World Library  
Flag as Inappropriate
Email this Article

Game-winning RBI

Article Id: WHEBN0018762755
Reproduction Date:

Title: Game-winning RBI  
Author: World Heritage Encyclopedia
Language: English
Subject: Baseball statistics, Defensive Runs Saved, Ultimate zone rating, Stolen base percentage, Out of zone plays made
Collection: Batting Statistics
Publisher: World Heritage Encyclopedia

Game-winning RBI

A game-winning RBI is the run batted in (RBI) that is credited to the batter whose plate appearance is responsible for bringing his team ahead for the final time in the game. The statistic was used in Major League Baseball (MLB) from 1980–1988.


  • History 1
  • Example 2
  • Records 3
  • See also 4
  • References 5
  • External links 6


Major League Baseball kept record of game-winning RBIs from 1980–1988.[1]


If a batter on the winning team brought his team ahead 3–2 from a 2–2 tie at some point during the game, his team later led 5–2 as a result of other batters, and then the opposing team scored two more runs before the final score was 5–4, the batter on the winning team who batted in the third run would be credited with the game-winning RBI, even though the losing team scored four runs. The debate over whether the RBI should be credited to the batter who drove in the third run or the batter who drove in the fifth run in such situations led to the statistic being abolished.


  • Keith Hernandez had 129 game-winning RBIs while these records were kept, more than any other player.
  • Hernandez also had the most in a single season (24 in 1985). Mike Greenwell had the most in the American League (23 in 1988).
  • Wally Joyner, Jose Canseco, and Mark McGwire each had 14 in their rookie years, the rookie record.
  • Kirk Gibson had the game-winning RBI in five consecutive games in 1986.

See also


  1. ^ "Record Book : Game Winning RBI Records". Baseball Almanac. Retrieved September 2, 2009. 

External links

  • Unofficial Homepage of the game-winning RBI
This article was sourced from Creative Commons Attribution-ShareAlike License; additional terms may apply. World Heritage Encyclopedia content is assembled from numerous content providers, Open Access Publishing, and in compliance with The Fair Access to Science and Technology Research Act (FASTR), Wikimedia Foundation, Inc., Public Library of Science, The Encyclopedia of Life, Open Book Publishers (OBP), PubMed, U.S. National Library of Medicine, National Center for Biotechnology Information, U.S. National Library of Medicine, National Institutes of Health (NIH), U.S. Department of Health & Human Services, and, which sources content from all federal, state, local, tribal, and territorial government publication portals (.gov, .mil, .edu). Funding for and content contributors is made possible from the U.S. Congress, E-Government Act of 2002.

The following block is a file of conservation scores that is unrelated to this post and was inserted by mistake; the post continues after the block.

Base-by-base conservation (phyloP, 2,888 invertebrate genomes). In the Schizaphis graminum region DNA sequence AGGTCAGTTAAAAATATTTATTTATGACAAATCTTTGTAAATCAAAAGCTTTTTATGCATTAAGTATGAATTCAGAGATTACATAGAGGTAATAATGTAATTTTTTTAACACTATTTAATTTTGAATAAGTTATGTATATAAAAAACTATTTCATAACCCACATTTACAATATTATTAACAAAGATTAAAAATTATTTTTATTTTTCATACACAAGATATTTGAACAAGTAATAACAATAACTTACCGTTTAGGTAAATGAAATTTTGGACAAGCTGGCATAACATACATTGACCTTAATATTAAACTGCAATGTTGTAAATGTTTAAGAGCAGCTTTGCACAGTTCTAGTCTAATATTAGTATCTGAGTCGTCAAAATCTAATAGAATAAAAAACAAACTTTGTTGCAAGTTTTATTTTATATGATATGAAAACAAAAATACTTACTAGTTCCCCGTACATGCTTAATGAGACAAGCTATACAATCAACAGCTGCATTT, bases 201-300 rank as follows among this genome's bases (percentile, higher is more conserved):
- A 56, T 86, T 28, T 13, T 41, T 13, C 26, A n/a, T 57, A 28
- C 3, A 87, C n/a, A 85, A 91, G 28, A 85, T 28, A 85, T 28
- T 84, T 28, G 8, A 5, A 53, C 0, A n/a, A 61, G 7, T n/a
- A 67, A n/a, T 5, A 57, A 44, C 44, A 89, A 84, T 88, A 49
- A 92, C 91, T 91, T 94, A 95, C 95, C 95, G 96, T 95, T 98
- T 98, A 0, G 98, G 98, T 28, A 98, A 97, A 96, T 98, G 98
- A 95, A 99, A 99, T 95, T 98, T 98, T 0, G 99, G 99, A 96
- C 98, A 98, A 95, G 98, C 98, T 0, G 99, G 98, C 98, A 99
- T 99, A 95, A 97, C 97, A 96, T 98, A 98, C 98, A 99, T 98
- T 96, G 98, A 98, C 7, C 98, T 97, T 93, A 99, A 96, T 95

Crowd sourced content that is contributed to World Heritage Encyclopedia is peer reviewed and edited by our editorial staff to ensure quality scholarly research articles.
By using this site, you agree to the Terms of Use and Privacy Policy. World Heritage Encyclopedia™ is a registered trademark of the World Public Library Association, a non-profit organization.

Copyright © World Library Foundation. All rights reserved. eBooks from Project Gutenberg are sponsored by the World Library Foundation,
a 501c(4) Member's Support Non-Profit Organization, and is NOT affiliated with any governmental agency or department.